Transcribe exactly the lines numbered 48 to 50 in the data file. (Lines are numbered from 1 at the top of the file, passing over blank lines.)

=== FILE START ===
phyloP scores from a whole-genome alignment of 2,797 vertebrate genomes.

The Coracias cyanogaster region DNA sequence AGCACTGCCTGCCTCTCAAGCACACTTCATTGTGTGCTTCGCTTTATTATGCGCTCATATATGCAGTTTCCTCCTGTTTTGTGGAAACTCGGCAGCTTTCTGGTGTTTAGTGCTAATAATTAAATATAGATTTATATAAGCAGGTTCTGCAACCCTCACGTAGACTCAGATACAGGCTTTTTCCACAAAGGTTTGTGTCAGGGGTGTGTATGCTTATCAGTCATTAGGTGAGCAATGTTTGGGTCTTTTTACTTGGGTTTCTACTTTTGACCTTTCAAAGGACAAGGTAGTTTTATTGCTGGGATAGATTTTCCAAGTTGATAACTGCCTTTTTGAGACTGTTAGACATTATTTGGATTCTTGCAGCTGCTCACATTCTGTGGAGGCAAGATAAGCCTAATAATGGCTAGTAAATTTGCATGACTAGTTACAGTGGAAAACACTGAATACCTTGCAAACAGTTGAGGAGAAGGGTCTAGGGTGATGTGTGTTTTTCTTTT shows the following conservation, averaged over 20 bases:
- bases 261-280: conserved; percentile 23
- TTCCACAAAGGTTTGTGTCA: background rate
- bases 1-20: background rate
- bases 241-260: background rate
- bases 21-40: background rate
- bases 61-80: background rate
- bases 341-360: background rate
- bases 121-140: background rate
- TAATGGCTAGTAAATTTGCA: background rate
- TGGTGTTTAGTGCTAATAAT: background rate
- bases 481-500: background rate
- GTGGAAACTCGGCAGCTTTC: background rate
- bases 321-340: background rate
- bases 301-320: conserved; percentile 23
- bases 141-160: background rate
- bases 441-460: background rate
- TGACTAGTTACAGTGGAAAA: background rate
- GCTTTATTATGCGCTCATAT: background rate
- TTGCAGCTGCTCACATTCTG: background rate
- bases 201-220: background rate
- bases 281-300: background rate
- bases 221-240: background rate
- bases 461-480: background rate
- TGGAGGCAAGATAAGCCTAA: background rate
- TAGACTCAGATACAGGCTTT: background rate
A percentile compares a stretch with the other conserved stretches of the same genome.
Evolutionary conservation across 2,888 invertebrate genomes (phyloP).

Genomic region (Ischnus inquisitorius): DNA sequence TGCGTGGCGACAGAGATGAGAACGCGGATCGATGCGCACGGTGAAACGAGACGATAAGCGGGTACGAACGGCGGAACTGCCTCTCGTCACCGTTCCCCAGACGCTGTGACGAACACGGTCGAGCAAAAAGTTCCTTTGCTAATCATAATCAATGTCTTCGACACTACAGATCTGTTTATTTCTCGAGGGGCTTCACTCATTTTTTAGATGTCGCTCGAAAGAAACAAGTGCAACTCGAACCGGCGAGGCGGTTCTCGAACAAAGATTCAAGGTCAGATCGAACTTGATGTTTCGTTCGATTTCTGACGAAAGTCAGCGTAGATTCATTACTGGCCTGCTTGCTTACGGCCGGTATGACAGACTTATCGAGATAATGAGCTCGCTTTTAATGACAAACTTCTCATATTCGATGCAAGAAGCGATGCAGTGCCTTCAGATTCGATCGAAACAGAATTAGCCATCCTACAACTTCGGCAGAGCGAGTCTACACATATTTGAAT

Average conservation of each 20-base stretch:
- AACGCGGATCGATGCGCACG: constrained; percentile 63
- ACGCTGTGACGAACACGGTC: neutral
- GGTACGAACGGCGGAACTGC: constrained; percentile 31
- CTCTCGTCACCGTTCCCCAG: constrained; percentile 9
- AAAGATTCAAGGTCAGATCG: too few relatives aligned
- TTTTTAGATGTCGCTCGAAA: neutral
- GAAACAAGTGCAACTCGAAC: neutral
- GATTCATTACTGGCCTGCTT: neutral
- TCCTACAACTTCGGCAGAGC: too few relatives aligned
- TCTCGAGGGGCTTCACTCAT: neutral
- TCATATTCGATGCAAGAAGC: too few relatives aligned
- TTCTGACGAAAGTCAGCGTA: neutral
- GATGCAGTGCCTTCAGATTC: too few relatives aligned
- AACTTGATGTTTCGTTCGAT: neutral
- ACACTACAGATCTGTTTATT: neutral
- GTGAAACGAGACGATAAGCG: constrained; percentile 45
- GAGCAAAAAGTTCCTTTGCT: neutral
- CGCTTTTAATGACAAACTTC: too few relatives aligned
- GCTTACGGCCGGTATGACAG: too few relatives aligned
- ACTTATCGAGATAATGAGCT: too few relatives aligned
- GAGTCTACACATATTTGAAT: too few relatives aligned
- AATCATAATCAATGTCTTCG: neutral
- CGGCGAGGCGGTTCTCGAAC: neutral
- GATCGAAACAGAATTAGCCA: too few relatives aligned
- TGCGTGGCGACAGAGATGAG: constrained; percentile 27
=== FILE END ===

- GAGCAAAAAGTTCCTTTGCT: neutral
- CGCTTTTAATGACAAACTTC: too few relatives aligned
- GCTTACGGCCGGTATGACAG: too few relatives aligned